I’LL REMEMBER 2017 as the year we spent running our 11-year-old son to various EDs and doctor offices. He broke his wrist on the school playground on the third day of school, stepped on a nail sticking out of a board while fishing (that turned into a three-day hospital stay because of a nasty infection), and launched himself into a badly executed somersault off a swing. That last stunt resulted in an ambulance ride to the trauma center when he reported that his legs felt tingly.
As we rotated through hospitals and outpatient offices, I noticed that several of the subspecialists were working with scribes. I hadn’t seen scribes before, so my curiosity was piqued.
My general impression was that having a scribe freed up the doctor to spend more time talking to the patient (my son) and family (me and my wife). It felt a little awkward to be discussed in the third person (“patient has a distal radius fracture”), but we got used to it pretty quickly.
I mention this because scribes are beginning to make inroads into hospital medicine. As our cover story points out, some hospitals figure that paying scribes the $20 to $30 an hour they cost may free up doctors to do more of the things they are good at. And as many regions grapple with severe physician shortages, everyone is trying to find ways to help physicians work more efficiently.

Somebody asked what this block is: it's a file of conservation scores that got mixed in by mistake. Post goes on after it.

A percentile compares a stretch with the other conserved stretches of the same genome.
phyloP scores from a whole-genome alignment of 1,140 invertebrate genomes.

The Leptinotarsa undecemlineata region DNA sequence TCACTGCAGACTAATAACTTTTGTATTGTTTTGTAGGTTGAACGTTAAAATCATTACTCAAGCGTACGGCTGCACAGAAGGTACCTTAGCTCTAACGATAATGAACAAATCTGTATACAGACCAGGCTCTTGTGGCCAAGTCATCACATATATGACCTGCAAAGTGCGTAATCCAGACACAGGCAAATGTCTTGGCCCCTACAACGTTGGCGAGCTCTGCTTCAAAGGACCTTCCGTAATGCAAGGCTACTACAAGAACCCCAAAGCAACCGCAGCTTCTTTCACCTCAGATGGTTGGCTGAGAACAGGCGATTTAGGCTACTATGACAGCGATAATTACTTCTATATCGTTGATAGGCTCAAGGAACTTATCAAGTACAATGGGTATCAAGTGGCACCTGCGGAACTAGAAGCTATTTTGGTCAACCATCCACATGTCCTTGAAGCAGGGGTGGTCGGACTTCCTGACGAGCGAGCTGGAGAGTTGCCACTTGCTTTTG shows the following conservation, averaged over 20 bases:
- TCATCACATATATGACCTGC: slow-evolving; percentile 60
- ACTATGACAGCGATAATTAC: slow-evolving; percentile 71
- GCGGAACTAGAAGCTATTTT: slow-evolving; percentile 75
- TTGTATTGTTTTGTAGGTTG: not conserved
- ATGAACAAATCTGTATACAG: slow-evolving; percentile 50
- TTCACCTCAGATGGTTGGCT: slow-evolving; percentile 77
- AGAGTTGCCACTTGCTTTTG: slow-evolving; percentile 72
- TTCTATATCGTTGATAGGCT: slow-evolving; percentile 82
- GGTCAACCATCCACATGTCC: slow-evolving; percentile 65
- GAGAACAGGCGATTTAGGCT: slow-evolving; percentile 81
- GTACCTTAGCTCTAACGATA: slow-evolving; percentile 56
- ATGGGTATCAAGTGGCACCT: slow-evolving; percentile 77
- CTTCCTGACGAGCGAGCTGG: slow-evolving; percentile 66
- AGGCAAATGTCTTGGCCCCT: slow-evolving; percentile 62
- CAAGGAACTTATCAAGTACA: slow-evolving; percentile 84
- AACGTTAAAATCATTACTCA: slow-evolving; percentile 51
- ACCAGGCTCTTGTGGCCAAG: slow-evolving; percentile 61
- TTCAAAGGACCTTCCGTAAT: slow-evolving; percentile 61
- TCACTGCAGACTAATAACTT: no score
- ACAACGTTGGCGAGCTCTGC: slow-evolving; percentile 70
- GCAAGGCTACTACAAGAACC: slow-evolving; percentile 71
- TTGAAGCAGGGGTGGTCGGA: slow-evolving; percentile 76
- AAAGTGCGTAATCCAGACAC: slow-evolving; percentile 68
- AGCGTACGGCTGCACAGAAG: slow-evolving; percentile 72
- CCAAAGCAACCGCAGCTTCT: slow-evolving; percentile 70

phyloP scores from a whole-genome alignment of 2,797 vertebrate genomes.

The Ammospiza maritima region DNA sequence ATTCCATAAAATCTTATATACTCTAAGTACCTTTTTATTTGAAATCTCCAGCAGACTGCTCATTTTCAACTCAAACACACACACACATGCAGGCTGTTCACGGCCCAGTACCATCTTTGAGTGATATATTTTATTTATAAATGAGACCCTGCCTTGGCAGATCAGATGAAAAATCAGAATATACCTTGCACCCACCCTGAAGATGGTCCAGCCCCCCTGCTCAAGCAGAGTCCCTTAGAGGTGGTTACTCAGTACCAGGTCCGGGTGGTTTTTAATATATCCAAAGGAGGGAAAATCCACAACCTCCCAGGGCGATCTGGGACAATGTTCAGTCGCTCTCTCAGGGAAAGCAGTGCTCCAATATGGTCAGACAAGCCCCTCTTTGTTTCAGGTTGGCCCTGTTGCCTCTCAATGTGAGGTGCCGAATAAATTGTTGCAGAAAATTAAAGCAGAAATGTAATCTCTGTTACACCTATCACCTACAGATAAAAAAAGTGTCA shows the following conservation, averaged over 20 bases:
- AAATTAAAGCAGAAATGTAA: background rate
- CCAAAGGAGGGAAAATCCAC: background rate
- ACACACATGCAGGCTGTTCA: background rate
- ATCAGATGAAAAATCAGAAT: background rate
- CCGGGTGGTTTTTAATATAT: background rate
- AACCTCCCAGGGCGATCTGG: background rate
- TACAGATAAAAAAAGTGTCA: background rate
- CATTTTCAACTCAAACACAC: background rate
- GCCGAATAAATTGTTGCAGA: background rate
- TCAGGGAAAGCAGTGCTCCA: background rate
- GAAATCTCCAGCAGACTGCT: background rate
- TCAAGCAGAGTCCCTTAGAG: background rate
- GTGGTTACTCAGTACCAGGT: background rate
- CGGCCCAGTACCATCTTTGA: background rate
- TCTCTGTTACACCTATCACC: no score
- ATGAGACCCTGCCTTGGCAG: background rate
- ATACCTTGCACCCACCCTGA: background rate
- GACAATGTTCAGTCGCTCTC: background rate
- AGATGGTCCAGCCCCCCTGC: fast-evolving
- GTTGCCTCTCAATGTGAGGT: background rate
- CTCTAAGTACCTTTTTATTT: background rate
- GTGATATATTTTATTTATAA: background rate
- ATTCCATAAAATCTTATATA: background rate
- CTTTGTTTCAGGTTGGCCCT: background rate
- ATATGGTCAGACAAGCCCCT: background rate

Not surprisingly, some doctors resist the idea of working with scribes, worried that hospital medicine work may be too nuanced for a layperson. Can scribes do a good job documenting assessments and plans, the bread and butter of hospitalist work? Our coverage looks at the pros and cons of working with them, so see what you think.
Editor & Publisher
Published in the May 2018 issue of Today’s Hospitalist